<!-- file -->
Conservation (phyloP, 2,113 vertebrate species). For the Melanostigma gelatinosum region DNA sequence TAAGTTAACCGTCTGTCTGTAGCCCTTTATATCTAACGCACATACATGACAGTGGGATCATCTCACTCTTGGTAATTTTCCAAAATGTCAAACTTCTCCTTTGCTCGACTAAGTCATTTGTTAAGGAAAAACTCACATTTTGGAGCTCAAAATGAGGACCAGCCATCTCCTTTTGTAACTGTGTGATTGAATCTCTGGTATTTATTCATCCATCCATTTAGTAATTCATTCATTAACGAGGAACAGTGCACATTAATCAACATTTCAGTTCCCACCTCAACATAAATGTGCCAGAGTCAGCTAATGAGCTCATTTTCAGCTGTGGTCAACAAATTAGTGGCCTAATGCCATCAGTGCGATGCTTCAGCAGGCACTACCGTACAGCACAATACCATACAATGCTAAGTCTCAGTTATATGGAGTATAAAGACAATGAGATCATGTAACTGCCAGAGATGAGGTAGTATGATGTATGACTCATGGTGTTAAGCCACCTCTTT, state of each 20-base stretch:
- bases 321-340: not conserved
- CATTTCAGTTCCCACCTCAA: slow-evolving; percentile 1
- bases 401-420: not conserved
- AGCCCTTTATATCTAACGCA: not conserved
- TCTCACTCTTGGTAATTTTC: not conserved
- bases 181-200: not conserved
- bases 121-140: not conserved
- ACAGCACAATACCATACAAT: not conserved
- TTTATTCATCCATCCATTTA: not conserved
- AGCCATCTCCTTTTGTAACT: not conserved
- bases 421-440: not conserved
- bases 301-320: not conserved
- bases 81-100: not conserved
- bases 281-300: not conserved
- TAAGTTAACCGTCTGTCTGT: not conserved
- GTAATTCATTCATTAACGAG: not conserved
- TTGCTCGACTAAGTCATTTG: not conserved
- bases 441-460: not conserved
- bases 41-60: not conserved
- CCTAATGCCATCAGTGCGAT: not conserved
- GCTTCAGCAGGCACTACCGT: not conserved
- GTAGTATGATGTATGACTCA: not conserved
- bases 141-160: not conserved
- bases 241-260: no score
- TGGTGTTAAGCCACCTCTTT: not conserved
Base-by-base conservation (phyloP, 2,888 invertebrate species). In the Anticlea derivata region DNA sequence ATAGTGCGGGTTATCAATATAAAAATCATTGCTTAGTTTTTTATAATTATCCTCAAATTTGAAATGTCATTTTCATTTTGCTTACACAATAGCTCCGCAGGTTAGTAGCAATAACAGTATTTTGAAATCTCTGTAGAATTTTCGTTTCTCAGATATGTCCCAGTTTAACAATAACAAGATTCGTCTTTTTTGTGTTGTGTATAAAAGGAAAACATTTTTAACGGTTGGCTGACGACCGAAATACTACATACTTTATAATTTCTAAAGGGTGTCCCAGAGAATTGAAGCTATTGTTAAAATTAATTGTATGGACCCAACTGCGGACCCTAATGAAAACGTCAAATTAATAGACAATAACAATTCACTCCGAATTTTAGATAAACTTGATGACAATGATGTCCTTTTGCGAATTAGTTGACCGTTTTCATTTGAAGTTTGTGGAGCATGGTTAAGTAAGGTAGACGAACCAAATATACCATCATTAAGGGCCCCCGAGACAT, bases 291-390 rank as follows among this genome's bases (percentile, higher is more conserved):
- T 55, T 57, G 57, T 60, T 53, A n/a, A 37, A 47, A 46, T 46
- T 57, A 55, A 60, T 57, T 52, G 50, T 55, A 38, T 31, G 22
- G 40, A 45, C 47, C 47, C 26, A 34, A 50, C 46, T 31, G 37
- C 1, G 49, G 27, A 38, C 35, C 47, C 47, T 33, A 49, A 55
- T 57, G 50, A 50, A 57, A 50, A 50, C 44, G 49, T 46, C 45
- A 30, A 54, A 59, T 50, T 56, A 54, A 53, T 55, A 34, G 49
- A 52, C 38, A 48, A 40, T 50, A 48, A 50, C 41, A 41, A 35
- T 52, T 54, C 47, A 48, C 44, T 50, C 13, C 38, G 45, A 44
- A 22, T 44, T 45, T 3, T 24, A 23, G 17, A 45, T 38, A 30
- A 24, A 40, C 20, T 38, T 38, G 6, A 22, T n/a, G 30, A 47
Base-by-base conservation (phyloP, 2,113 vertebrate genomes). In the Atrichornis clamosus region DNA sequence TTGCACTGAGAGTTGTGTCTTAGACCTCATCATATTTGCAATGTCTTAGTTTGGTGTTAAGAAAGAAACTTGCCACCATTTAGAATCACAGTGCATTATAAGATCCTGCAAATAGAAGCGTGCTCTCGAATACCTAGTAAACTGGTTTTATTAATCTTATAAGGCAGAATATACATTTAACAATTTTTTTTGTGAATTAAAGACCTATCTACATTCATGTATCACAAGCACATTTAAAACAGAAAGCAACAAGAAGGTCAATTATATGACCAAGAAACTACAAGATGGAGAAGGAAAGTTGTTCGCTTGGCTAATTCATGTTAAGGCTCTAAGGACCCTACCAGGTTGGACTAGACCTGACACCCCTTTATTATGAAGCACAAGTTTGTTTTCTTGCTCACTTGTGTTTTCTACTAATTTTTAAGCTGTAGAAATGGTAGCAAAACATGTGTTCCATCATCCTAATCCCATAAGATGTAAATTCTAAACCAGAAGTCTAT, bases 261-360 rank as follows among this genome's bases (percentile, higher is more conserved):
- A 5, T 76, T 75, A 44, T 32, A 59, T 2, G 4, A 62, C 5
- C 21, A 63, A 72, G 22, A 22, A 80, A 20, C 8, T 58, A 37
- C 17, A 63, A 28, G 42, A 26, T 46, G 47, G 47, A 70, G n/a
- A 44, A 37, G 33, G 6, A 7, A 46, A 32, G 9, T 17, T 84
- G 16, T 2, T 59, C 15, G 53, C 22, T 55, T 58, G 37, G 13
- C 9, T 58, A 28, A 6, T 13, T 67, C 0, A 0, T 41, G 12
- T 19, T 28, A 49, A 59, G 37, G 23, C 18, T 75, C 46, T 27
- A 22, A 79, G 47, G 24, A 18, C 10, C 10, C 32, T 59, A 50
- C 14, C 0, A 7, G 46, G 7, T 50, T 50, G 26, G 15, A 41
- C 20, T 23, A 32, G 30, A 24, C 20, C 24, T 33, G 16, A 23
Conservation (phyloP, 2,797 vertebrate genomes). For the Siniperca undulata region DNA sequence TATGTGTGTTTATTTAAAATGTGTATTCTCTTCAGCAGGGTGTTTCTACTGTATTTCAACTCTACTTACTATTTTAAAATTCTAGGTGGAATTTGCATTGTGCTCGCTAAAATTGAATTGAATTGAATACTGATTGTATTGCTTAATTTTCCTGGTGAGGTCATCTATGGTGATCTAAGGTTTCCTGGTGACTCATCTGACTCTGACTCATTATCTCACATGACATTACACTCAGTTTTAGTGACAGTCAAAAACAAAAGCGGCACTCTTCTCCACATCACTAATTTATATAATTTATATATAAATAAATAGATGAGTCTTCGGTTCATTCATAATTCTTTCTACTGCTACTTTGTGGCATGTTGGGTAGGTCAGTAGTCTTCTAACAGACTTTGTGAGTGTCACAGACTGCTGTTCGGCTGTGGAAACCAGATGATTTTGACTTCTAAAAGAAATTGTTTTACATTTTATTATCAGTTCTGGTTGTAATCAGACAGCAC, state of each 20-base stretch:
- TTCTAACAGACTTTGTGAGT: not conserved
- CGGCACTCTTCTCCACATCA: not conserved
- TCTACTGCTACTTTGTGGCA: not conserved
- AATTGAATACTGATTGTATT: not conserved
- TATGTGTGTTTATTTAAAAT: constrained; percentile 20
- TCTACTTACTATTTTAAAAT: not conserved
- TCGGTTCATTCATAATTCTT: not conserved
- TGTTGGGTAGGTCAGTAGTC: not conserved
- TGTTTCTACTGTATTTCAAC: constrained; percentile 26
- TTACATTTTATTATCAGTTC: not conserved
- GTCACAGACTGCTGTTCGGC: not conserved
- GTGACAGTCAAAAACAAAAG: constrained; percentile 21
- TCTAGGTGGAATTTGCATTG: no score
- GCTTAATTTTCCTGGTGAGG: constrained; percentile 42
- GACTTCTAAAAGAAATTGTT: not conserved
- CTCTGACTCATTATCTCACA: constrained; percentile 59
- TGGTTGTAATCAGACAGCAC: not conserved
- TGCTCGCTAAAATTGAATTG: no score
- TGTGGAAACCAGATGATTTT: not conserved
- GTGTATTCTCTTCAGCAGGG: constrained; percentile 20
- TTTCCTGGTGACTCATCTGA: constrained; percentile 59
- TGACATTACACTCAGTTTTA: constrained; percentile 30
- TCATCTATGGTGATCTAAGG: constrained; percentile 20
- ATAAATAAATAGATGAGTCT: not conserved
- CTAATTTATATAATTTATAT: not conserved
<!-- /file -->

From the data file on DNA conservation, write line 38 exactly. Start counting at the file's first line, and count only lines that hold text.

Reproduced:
Base-by-base conservation (phyloP, 2,113 vertebrate genomes). In the Atrichornis clamosus region DNA sequence TTGCACTGAGAGTTGTGTCTTAGACCTCATCATATTTGCAATGTCTTAGTTTGGTGTTAAGAAAGAAACTTGCCACCATTTAGAATCACAGTGCATTATAAGATCCTGCAAATAGAAGCGTGCTCTCGAATACCTAGTAAACTGGTTTTATTAATCTTATAAGGCAGAATATACATTTAACAATTTTTTTTGTGAATTAAAGACCTATCTACATTCATGTATCACAAGCACATTTAAAACAGAAAGCAACAAGAAGGTCAATTATATGACCAAGAAACTACAAGATGGAGAAGGAAAGTTGTTCGCTTGGCTAATTCATGTTAAGGCTCTAAGGACCCTACCAGGTTGGACTAGACCTGACACCCCTTTATTATGAAGCACAAGTTTGTTTTCTTGCTCACTTGTGTTTTCTACTAATTTTTAAGCTGTAGAAATGGTAGCAAAACATGTGTTCCATCATCCTAATCCCATAAGATGTAAATTCTAAACCAGAAGTCTAT, bases 261-360 rank as follows among this genome's bases (percentile, higher is more conserved):